Boston creative Frank The Butcher recently collaborated with PUMA for a capsule collection, dubbed “Eat What You Kill.”
The drop features apparel offerings, such as a pair of jerseys, sweatpants and a beanie, alongside a new version of the classic PUMA R698 sneakers — all sporting a color palette of black, white and gold.
With the drop available now, exclusively at The PUMA Lab Powered by Foot Locker, Footaction and PUMA locations, we chopped it up with Frank to discuss the partnership, the message behind his designs, and his thoughts on Rihanna’s recent alliance with PUMA.
What is it about Puma that draws you to them?
Puma is officially the first sneaker brand of street culture. If you look back in the timeline when shoes started being reappropriated for street use, Puma was there front row. Working with Ouma is very much in line with all my ideals and all my interests. It was perfect.
Talk about your relationship with Puma and how you working with them came to be.
Working with them is great. They really understand the vision and we are in line on how we want to spread the message. With that, I’ve developed a product that has a very specific message, speaking to teens and kids and working hard. I think that being here for that puts me in a perfect platform to be able to leverage these partnerships to really speak to a wide set of kids, as opposed to my previous project that were a lot more limited.
So, you had more input on this collaboration than you did with others?
Absolutely, it’s always designed with my style, my design aesthetic, but I think that the messaging is what was most important with me. I wanted to develop a product that, of course, people would love style-wise, but I wanted it to say something, as opposed to just buy this shoe because it’s a new color.
Tell us about your collaborative shoe. What the story with the choice of material and colors?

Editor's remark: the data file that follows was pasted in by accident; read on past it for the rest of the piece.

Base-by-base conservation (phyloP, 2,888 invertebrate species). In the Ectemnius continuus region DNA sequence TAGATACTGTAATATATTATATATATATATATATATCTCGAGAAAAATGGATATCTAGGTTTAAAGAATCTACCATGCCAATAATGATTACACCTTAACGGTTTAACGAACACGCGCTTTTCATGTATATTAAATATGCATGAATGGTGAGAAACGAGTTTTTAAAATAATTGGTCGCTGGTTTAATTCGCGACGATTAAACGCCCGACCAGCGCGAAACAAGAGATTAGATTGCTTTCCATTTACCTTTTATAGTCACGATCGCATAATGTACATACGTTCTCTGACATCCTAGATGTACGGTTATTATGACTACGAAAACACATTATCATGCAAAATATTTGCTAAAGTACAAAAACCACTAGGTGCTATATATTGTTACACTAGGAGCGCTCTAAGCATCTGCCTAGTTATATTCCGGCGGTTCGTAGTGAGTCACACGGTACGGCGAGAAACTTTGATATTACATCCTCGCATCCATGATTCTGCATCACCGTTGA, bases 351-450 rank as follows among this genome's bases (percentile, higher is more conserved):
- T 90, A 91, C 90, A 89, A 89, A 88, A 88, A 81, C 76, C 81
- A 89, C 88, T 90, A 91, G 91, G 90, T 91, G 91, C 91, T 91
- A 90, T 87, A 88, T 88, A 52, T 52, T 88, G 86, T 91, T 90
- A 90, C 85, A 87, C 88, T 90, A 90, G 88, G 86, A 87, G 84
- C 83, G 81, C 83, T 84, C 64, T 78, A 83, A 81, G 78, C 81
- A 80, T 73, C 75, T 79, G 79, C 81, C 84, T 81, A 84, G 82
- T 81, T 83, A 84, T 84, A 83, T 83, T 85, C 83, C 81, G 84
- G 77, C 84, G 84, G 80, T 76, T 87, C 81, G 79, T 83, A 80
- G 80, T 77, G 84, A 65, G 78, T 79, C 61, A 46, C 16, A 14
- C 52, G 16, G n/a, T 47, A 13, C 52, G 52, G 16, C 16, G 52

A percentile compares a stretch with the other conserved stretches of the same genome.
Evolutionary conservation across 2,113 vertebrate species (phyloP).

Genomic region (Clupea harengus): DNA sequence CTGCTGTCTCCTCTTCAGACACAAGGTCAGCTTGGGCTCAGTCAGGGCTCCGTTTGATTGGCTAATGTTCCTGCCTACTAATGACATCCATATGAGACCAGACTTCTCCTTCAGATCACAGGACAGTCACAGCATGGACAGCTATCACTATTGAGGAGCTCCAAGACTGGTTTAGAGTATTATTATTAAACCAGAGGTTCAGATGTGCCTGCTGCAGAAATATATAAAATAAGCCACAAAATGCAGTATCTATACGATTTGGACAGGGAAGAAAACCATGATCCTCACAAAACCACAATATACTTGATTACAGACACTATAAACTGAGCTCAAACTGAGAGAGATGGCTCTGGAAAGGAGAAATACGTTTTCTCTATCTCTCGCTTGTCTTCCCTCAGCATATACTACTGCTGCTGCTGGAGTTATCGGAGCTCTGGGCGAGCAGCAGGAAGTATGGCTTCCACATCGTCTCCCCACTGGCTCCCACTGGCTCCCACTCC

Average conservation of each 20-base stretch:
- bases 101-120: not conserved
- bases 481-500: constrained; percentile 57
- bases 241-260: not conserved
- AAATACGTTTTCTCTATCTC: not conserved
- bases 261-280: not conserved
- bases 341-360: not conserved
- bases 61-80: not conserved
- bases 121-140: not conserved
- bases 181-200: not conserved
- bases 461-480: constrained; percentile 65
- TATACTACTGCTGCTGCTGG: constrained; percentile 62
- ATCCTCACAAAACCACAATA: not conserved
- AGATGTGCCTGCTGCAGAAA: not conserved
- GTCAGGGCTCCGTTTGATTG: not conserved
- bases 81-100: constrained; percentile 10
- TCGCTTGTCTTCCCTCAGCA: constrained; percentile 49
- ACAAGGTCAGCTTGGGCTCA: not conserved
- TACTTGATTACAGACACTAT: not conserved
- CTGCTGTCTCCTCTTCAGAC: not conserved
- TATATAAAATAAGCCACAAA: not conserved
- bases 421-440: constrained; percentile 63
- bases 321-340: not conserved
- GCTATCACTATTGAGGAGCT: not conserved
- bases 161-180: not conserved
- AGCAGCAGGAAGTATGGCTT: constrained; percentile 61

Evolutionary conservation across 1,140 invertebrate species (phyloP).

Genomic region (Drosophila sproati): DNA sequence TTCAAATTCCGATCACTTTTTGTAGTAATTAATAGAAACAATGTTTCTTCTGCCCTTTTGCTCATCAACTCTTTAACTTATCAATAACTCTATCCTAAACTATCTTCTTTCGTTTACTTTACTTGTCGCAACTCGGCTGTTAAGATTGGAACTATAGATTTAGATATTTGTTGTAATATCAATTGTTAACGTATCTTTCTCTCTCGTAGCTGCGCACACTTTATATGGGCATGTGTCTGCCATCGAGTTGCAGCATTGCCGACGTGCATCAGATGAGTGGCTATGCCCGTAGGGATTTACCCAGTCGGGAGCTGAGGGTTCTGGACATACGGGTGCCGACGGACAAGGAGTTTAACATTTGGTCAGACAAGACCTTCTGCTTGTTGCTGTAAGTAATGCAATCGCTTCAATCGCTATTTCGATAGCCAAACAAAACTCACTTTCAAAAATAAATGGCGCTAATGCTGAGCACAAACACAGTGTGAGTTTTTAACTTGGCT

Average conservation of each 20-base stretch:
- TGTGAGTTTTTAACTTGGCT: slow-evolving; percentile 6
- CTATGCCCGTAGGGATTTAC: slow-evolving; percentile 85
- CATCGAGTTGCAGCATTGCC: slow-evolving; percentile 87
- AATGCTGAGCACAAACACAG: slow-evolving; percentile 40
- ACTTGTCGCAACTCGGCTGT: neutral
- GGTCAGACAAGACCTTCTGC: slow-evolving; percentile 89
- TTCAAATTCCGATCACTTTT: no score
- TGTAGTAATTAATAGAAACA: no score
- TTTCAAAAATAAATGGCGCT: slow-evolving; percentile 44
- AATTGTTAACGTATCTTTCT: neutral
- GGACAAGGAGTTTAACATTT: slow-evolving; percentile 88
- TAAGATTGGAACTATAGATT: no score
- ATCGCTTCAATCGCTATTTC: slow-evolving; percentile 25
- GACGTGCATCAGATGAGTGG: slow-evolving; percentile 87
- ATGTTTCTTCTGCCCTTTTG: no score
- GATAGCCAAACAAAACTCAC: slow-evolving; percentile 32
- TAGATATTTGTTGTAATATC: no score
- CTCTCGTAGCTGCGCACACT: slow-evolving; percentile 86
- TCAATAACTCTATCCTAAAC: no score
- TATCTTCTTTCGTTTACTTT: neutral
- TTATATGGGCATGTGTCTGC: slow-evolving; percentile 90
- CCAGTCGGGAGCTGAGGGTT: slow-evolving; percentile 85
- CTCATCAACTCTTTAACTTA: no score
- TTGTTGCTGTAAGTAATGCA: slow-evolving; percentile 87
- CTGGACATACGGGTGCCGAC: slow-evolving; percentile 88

Anybody who’s purchased any projects I’ve done in the past will still see the material quality hasn’t went away. Everything in it just spoke out.
How do you think the sneaker community will react? And, what kind of feedback have you received thus far?
The response has been amazing. Nothing short of positive and I love how it’s been moving all types of people… from my celebrity friends, music industry friends, all the way to my neighborhood friends and people I grew up with in the block. I think it’s been well received and I’ve been blessed with this opportunity.
Is this an ongoing partnership with Puma?
Absolutely, we have a long term partnership and I can’t wait for people to see what we’ve been cooking up. I can’t wait for 2016, it’s going to be even more special for the things to come.
Rihanna has joined the PUMA brand. How do you feel her presence will affect the brand?
I think that’s amazing. She’s an icon. She’s a certain type of icon that maintains her individuality, she controls, she’s powerful, her brand is powerful. She shows she’s in the driver seat and I think that’s an amazing message for young girls to know they can control their future. Be strong, be individual, be independent and she’s an amazing pillar behind the philosophy.
What’s been some of your favorite drops from PUMA as of late?
Yeah, Puma’s been killing it. The sneaker freaker joints that dropped recently are amazing. The Rihanna joints for girls are amazing. I think it’s exciting for me who’s also working with Puma, helps shift energy around.
Worked with Casey veggies before or anything in the possible future?
I have yet the pleasure on meeting Casey. I’m a fan of his music and his brand. We have a lot of mutual friends, it’s a great opportunity to link with him. Hopefully we meet one day.